Other Types of Counters
Although quartz and stone seem to be the two most preferred countertop materials by Connecticut homeowners, there are other types of counter materials that homeowners request.
In keeping with the appetite for natural materials, wood countertops remain a popular option for homeowners installing or remodeling an island in their kitchen. Wood has a warmth that homeowners enjoy, and it looks good when paired with other natural materials (like stone).
Like stone, wood needs regular maintenance. Stone countertops come with a finish that makes them water repellent, but that sealer must be replaced periodically. With periodic refinishing (every few years), wood can maintain beauty and functionality as a countertop material.
For homeowners seeking the antithesis of natural stone counters, concrete is the solution. This durable, industrial material has a natural gray finish that can be stained to match other colors in the kitchen. Concrete can also be textured, marbled or veined. Concrete can have a matte or shiny finish.
Concrete can easily be poured in different shapes and without seams. This is a common material used in restaurants, but it's quickly spreading to residential kitchens.
How to Decide Best Type of Kitchen Countertop?
With so many choices, picking the right countertop can be difficult. Usually, when a homeowner isn't sure what kind of countertop to use, they'll start by talking to their contractor. At Litchfield Builders, we help homeowners pick by sending them to a materials partner that keeps hundreds of countertop choices in one location.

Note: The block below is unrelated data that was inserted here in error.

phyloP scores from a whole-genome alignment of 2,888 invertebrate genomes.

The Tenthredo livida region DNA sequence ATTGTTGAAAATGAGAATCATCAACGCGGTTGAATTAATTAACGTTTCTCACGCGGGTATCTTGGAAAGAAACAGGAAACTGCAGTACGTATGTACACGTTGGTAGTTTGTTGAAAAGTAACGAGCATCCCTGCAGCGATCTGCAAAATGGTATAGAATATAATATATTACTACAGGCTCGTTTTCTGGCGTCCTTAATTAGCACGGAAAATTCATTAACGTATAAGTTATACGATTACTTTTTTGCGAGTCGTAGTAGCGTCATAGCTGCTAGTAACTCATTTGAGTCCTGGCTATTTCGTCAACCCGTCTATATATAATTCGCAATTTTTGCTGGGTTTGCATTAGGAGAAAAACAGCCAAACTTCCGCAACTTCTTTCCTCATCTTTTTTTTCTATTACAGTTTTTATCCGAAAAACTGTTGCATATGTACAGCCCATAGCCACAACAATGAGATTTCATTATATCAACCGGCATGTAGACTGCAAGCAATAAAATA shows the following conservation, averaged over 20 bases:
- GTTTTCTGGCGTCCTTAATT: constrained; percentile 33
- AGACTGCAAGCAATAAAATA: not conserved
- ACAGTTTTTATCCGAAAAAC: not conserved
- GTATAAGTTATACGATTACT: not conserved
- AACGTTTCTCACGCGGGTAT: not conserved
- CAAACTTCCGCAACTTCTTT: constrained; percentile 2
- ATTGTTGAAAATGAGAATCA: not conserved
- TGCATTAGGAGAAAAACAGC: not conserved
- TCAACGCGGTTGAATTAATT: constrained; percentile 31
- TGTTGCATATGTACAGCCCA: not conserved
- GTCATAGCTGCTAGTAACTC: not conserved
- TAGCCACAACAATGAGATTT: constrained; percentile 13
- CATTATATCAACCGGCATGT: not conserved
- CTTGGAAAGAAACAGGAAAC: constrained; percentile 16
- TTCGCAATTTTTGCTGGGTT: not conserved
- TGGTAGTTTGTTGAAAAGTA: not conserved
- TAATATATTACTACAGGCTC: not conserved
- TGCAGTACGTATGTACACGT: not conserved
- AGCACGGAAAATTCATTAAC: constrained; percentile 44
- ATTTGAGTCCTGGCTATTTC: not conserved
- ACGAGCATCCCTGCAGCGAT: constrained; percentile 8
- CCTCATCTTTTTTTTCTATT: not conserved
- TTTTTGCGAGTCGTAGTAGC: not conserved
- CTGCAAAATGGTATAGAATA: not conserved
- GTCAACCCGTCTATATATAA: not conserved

We encourage our clients to choose five different possible counters. Once they've made their selection, we get quotes to help the homeowner make their decision. Knowing the price of each material often makes the selection easier.
Contact Your Contractor
What are your countertop preferences, and why? Let's engage in a conversation: leave your comments in the box below. We'll be happy to answer your questions about different countertop materials including their maintenance, durability, appearance and ROI.
The countertop materials you choose for your kitchen will have a big impact on the way it looks, how much maintenance your kitchen requires and even how home buyers feel about your home, if you should try to sell. If you're remodeling your kitchen sometime soon, work with an experienced contractor to choose the right material.
Litchfield Builders works directly with homeowners throughout their remodel to ensure that the process goes smoothly. For more information about your upcoming remodel, call us for a consultation, or download our Free Guide: How to Choose a Professional Home Remodeling Contractor.
About Kevin Ahern
Kevin is the Co-Founder of Litchfield Builders, an award-winning, industry leader with a reputation for managing projects others shy away from. They are known for their high-quality work, customer service, and reliability and though still relatively small in size, Litchfield Builders now competes with some of the areas largest firms in both the residential and commercial arenas.